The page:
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The Trombone ForumTeaching & LearningBeginners and Returning Trombonists(Moderator: bhcordova) I'm Going To Have My First Trombone/Bass Trombone Lesson
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EWadie99
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« on: Jun 18, 2017, 02:20PM »

I'm excited to announce that I'll have my first lesson for not only bass trombone, but trombone as a whole!  I started playing trombone in 6th grade and I'll be a senior in high school so I'm really looking forward for the experience and helpful advice!  The teacher is in Troy, Michigan and at Marshall music.  Will update more details later! :D
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Ethan Wadie
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« Reply #1 on: Jun 18, 2017, 02:55PM »

Play a short demonstration that will show exactly where you are in ability.  Give your new teacher a lot to figure out where to point you.  A good teacher will work from some prepared material and some sightreading to structure a teaching plan.

Be prepared for him to set you back a few exercises into stuff you think you know.  If you are lucky, you will discover there is a lot more to learn in that old stuff.

Ask for a good warmup; something that will not just get the blood flowing but maybe do some development work.  In my case it was the Remington Warmup Studies.

With a little luck he will carve a few minutes out of the end of the lesson to play a duet.  Learning to play with somebody else is a very important part of your development.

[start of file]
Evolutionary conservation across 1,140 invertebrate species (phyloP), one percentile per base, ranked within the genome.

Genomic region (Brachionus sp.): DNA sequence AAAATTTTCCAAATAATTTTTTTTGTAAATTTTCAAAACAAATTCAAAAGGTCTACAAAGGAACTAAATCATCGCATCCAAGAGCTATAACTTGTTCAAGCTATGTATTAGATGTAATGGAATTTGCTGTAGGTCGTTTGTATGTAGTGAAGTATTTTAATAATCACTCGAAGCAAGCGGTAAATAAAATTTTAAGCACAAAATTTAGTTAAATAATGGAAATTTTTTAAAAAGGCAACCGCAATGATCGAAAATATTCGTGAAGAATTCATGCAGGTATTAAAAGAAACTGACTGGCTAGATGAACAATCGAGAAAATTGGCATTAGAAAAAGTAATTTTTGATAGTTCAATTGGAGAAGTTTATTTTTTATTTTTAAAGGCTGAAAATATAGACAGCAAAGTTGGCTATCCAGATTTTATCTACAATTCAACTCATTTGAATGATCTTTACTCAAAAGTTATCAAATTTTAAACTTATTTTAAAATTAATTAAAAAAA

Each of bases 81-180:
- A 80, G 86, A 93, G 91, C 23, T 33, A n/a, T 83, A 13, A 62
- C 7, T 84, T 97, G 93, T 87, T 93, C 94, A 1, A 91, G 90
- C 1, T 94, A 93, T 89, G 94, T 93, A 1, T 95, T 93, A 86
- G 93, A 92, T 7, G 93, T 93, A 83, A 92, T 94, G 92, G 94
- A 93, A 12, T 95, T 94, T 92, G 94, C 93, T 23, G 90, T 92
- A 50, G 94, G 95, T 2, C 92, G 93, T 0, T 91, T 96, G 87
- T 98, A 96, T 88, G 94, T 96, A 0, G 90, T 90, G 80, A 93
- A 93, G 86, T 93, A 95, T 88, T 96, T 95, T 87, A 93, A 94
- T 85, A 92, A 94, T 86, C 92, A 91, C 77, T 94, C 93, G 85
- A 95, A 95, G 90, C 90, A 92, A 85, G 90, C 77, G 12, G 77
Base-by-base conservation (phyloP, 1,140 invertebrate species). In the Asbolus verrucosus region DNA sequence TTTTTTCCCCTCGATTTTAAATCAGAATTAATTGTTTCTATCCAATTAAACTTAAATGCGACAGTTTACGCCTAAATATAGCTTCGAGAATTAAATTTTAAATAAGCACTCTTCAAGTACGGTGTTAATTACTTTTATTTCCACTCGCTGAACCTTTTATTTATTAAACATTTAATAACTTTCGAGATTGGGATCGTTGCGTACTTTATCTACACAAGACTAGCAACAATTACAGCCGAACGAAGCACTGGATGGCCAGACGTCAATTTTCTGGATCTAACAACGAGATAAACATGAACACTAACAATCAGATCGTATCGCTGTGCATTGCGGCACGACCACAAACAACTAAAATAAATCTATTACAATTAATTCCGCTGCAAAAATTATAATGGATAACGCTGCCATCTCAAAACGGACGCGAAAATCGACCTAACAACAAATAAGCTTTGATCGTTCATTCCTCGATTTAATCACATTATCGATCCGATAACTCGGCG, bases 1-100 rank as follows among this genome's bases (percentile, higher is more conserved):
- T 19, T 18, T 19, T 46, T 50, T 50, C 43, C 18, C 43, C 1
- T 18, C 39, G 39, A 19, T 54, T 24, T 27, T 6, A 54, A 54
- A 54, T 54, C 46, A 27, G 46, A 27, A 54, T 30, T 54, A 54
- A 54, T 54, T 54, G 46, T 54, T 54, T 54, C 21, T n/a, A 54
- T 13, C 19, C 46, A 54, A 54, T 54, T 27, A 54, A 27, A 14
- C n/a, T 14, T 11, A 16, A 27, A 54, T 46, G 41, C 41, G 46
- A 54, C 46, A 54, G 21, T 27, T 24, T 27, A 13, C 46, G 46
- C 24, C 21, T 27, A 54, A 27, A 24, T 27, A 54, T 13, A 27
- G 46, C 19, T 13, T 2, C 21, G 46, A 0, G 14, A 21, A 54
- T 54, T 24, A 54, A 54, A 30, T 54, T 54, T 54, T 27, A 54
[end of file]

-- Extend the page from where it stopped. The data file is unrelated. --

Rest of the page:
Whatever he asks you to do for the next lesson, do it!!  If you don't progress you are wasting the teacher's and your time.

Hope it goes well.
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Bruce Guttman
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« Reply #2 on: Jun 18, 2017, 03:22PM »

I took trombone lessons later in life with a good professional trombone player. Bruce's comments about having to go back to some fairly basic things is right. Initially quite demoralising but *definitely* worth it in the medium to long term. Comparable to a good golf coach deconstructing and then reconstructing your swing.
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EWadie99
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« Reply #3 on: Jun 18, 2017, 04:55PM »

Play a short demonstration that will show exactly where you are in ability.  Give your new teacher a lot to figure out where to point you.  A good teacher will work from some prepared material and some sightreading to structure a teaching plan.

Be prepared for him to set you back a few exercises into stuff you think you know.  If you are lucky, you will discover there is a lot more to learn in that old stuff.

Ask for a good warmup; something that will not just get the blood flowing but maybe do some development work.  In my case it was the Remington Warmup Studies.